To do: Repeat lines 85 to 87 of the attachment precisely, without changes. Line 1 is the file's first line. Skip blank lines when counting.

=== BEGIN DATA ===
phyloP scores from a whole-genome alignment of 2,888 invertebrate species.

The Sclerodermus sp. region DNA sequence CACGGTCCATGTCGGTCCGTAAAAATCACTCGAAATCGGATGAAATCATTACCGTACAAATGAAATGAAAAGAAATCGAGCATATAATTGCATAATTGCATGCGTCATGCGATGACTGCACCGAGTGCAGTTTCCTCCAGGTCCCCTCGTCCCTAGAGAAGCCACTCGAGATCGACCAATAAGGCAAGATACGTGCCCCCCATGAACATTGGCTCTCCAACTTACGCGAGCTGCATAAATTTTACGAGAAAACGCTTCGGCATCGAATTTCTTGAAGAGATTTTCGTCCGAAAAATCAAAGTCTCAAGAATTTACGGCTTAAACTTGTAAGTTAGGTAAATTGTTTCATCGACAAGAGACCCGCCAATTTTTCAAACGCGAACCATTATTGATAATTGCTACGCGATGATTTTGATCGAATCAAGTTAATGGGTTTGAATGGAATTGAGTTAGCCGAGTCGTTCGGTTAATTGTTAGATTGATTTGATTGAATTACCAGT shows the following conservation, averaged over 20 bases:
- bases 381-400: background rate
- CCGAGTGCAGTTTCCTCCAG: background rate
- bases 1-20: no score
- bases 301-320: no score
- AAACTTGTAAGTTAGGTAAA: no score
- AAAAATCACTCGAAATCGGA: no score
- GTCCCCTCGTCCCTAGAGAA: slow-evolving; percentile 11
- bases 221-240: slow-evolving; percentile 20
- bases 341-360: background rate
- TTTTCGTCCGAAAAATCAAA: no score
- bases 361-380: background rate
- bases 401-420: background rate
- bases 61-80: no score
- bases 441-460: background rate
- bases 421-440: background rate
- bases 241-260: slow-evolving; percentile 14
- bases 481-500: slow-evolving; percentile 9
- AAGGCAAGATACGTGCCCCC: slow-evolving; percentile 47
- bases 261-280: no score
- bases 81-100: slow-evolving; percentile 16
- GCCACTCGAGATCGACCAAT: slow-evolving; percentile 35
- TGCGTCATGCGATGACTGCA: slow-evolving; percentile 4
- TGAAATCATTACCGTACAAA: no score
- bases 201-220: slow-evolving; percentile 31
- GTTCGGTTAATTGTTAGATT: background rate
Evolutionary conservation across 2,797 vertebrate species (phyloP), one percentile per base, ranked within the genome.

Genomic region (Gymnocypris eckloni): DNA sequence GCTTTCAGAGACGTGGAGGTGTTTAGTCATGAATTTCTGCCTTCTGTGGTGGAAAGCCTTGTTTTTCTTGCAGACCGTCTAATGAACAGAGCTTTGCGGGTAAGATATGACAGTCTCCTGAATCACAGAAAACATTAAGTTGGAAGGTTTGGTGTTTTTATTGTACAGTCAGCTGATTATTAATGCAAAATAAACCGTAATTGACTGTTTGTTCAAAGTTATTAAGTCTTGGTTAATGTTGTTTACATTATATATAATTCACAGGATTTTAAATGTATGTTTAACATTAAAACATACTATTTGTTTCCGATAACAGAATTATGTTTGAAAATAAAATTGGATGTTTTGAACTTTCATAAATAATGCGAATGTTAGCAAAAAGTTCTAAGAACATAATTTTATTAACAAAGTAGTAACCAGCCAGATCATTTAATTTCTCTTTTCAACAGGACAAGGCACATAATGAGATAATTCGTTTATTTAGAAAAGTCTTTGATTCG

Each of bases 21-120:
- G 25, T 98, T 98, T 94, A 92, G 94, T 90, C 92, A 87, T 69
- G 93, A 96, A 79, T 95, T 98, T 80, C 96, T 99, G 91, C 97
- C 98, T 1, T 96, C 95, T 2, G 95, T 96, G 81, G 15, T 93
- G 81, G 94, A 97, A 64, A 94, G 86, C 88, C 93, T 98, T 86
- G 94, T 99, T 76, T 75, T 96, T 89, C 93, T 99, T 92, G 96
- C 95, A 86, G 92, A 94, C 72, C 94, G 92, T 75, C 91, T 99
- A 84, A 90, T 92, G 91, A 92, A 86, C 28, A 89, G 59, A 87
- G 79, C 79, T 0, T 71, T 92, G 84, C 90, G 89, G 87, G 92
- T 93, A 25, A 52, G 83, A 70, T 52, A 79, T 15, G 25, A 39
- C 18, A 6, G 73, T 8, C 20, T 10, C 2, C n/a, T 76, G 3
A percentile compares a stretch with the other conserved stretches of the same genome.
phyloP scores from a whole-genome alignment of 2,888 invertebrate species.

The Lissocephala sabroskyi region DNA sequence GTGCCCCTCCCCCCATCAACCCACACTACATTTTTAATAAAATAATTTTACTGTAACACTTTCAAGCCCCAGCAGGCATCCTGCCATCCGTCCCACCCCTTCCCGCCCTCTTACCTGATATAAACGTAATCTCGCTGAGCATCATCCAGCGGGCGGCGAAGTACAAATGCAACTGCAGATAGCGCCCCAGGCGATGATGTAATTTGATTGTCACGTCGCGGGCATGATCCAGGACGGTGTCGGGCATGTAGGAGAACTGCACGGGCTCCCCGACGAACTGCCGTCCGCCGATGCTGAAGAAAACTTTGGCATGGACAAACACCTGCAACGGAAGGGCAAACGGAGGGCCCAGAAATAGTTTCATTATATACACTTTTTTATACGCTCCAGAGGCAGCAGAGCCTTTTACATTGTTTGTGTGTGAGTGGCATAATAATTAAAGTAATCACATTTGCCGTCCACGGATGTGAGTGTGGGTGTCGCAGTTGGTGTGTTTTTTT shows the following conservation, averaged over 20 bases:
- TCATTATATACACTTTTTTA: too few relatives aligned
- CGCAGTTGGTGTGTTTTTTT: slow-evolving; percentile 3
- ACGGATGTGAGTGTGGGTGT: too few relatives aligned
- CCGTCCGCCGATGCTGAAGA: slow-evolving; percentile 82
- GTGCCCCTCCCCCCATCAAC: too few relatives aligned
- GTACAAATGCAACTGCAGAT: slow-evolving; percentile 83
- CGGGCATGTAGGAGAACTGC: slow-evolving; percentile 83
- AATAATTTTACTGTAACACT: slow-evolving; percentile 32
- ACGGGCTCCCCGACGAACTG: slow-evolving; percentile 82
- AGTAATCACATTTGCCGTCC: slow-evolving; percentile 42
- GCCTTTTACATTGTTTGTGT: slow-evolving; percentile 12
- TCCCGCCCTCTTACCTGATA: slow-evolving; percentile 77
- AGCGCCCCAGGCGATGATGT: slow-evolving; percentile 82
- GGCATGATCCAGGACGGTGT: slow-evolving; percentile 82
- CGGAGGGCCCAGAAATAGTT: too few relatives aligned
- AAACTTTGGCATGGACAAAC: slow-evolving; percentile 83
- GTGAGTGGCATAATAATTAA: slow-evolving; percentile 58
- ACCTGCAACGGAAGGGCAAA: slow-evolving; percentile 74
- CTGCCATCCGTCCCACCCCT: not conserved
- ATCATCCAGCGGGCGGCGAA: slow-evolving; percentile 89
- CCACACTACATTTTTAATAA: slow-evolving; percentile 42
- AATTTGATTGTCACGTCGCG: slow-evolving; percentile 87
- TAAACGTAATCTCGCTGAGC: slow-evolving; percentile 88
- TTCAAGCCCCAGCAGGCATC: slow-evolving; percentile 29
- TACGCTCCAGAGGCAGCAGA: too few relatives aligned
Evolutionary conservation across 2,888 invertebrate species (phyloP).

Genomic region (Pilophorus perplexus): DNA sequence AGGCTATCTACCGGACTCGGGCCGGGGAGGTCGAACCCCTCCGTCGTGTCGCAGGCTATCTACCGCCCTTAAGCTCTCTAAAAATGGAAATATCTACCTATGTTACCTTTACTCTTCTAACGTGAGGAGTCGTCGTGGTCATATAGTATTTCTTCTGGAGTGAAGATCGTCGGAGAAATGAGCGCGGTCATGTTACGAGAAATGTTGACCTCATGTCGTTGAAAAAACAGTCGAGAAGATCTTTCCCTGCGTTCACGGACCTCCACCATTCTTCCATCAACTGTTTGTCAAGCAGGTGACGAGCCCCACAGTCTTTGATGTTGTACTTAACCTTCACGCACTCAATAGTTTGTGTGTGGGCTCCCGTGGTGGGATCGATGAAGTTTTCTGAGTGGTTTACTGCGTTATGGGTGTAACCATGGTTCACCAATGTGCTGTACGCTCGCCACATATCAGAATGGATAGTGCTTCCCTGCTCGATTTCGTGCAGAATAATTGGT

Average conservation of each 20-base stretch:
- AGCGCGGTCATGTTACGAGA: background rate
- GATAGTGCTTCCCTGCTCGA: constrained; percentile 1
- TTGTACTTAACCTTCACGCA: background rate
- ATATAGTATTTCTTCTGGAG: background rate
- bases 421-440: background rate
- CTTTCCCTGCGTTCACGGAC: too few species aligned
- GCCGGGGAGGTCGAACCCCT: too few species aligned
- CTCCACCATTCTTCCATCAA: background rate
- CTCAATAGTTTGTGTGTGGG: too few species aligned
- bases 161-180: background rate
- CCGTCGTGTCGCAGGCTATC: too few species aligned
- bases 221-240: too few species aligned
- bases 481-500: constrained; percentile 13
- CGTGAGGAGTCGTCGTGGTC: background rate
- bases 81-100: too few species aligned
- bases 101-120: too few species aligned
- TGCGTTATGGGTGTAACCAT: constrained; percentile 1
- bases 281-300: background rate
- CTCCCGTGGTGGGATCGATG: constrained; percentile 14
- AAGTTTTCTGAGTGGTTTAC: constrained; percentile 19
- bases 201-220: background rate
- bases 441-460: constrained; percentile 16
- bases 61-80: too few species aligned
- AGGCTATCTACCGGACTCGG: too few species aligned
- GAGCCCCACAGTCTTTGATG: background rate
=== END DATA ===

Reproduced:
- CGTGAGGAGTCGTCGTGGTC: background rate
- bases 81-100: too few species aligned
- bases 101-120: too few species aligned